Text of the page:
Tag Archives: 211Information and Referral

Power shut-offs loom as winter approaches

Last season, Oregon received $46 million in Low-Income Home Energy Assistance Program funds. This year, the state received $22.5 million.

211info received more than 9,000 calls for utility assistance last fiscal year (June 2010-July 2011) in Multnomah County alone. It received more than 12,000 in the tri-county metro area.

From 211info: If you sit in the 211info call center it won’t be long before you hear from someone that needs help paying their utility bill. Some people call before their shut off notices pile up. But many are calling as a last ditch effort. These days, energy assistance funds disappear as soon as word drops that local nonprofits have money to distribute.

A porous safety net is leaving too many people behind. And as the months turn freezing cold, candle light isn’t enough for struggling families. One such 211 caller represents thousands of local residents who will have their power shut off this winter with nowhere to go. Names and certain indentifying information have been removed to protect the privacy of the caller.

Caller: “My power was shut off yesterday. I called you this morning. You said there were three agencies that had funding for energy assistance, but when I called them they were already out of money. What should I do now? It’s really cold.” Continue reading

Poverty figures unlikely to change course anytime soon

By Joanne Zuhl, Staff Writer

Census figures released Tuesday put on paper what many of us have known for a long time. Times are tough, getting tougher.

According to the U.S. Census Bureau’s figures, the nation’s official poverty rate in 2010 increased from 14.3 percent in 2009 to 15.1 percent — the third consecutive annual increase in the poverty rate and the highest since 1993. The Bureau estimates that more than 2.5 million entered poverty in 2010, totaling more than 46 million Americans. It is the fourth consecutive increase in that figure, and the highest number since poverty estimates have been published.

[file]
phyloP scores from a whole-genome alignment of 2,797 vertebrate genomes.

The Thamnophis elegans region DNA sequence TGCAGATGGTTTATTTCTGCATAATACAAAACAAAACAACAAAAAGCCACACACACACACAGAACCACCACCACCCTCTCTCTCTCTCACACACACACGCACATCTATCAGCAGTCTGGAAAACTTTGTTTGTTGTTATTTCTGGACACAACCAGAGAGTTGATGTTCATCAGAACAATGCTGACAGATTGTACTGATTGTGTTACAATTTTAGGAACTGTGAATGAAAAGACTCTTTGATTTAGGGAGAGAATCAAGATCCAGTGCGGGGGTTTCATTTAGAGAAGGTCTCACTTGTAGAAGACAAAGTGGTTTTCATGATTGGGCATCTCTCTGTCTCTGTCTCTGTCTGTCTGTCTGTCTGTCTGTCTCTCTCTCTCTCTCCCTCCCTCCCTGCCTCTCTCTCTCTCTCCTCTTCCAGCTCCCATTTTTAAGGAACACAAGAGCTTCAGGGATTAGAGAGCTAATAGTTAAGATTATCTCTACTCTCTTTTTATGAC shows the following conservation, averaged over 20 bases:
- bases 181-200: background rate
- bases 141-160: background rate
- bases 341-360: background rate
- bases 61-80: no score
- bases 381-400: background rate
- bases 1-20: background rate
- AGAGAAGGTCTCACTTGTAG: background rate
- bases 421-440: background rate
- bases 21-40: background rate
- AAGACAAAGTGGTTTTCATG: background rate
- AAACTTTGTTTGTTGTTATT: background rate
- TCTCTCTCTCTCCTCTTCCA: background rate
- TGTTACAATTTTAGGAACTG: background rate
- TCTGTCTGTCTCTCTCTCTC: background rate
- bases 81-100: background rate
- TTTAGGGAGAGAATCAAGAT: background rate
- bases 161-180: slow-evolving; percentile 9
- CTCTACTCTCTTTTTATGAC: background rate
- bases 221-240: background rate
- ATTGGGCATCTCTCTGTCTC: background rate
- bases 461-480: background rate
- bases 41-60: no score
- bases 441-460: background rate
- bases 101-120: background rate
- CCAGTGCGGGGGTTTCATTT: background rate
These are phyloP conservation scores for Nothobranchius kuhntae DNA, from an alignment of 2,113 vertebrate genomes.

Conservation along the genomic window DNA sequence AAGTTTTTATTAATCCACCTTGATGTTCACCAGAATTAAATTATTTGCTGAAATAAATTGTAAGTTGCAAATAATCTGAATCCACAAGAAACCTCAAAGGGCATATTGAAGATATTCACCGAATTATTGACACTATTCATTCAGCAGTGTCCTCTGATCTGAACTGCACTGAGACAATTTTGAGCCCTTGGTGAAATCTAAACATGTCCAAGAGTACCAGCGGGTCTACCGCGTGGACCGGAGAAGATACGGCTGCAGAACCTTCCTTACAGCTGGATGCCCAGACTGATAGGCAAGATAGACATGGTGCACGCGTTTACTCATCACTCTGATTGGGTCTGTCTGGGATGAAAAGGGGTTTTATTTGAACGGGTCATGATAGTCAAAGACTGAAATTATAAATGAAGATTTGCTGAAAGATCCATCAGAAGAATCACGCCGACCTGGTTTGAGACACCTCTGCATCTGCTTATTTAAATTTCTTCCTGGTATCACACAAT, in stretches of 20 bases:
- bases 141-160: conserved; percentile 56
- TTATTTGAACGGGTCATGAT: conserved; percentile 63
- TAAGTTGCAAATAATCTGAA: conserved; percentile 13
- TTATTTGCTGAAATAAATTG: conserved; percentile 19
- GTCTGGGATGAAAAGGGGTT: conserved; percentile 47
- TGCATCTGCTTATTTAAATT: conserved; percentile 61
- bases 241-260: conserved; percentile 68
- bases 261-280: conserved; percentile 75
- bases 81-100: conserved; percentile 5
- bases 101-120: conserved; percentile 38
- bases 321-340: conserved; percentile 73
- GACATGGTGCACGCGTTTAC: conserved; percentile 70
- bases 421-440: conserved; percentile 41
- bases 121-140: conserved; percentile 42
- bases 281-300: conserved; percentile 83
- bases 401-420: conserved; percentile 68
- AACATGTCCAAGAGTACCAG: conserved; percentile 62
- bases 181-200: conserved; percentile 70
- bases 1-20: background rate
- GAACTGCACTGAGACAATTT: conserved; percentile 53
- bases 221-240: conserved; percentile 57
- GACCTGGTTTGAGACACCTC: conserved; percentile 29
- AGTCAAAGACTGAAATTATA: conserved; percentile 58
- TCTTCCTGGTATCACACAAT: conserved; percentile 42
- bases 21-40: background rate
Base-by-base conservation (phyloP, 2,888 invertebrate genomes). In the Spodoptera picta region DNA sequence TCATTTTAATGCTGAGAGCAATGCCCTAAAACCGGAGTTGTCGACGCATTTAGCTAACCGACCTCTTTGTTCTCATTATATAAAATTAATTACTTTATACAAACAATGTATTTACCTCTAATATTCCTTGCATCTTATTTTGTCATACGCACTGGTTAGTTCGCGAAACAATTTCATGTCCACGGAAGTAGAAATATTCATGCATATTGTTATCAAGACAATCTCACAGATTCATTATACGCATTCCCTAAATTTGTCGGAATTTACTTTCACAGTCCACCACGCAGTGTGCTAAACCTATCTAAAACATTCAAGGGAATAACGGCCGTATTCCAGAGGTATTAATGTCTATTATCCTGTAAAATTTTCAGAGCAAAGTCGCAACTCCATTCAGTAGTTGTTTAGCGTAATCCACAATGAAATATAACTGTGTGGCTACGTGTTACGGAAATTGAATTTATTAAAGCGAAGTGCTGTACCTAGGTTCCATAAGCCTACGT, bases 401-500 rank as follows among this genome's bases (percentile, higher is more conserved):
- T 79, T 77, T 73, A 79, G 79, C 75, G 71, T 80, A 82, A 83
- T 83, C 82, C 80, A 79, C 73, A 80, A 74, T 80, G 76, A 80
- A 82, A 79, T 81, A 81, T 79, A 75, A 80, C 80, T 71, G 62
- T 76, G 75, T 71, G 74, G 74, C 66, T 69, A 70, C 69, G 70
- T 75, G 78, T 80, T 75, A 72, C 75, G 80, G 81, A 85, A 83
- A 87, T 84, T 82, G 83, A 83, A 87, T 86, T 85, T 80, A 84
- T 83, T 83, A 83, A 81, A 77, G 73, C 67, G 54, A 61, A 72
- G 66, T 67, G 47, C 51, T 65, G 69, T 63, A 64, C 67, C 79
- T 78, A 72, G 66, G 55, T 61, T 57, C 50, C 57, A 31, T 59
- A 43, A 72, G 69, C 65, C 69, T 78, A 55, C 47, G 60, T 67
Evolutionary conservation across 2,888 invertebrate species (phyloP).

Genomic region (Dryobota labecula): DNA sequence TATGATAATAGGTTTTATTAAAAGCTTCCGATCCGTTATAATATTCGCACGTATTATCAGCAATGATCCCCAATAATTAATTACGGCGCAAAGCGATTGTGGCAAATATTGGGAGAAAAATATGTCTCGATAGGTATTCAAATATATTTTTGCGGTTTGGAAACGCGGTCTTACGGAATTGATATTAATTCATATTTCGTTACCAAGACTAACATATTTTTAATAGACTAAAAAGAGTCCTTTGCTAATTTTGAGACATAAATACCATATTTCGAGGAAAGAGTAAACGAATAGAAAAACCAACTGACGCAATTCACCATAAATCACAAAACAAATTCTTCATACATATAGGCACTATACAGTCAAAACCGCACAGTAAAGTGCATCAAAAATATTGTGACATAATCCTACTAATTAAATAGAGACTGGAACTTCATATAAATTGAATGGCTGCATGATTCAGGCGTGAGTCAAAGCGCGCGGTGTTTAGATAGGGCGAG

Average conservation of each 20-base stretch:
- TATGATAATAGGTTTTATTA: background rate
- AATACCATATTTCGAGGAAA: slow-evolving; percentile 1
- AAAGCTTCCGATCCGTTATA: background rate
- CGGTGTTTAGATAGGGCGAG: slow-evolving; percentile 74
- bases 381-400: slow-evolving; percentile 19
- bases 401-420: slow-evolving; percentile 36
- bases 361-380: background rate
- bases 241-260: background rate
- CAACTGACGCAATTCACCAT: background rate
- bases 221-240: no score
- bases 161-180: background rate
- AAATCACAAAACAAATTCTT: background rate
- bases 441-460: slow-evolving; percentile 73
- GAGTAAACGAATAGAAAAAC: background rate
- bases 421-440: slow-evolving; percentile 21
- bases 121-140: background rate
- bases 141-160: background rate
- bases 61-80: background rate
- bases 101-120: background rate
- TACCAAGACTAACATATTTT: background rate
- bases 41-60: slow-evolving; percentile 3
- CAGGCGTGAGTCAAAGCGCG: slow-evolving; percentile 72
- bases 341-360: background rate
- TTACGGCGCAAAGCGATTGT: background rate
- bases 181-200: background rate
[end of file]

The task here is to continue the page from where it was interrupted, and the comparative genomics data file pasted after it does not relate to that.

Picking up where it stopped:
Oregon’s poverty rate is at 14.1 percent, essentially unchanged from 2009.

“The increase in poverty obviously means that there is a greater need for a social safety net,” said Chuck Sheketoff, executive director of the Oregon Center for Public Policy. “We think today’s news about the increase in the poverty rate means that both Congress and the state need to start creating a good, robust jobs program and raising the necessarily revenues to fund the public services to lift people out of poverty.”

Sheketoff said the figures were not surprising, given the severity of the recession and the anemic recovery.

“Oregon has never done a good job at reducing the poverty rate,” Sheketoff said. “And unfortunately we have no one in state government who is responsible for that.”

In 2009, the Oregon State Legislature did raise taxes to cover the budget shortfall for basic services. The 2011 legislature did not, a move Sheketoff calls ill-advised. Among the reductions this year were cuts to the employment and skills training programs and child care services for low-income parents seeking employment.

The numbers may be the highest since 1993, but the conditions are different, Sheketoff said.

“Our safety net for poor families with children was better in the early 1990s,” he said. “We had a more robust program for families with dependent children, a more robust jobs programs and skills program. We are serving a smaller percentage of the poor than we used to and we’re giving them less. The legislature wrongly scaled back the basic job opportunity and skills program. We’ve let inflation erode access and made cutbacks.” Continue reading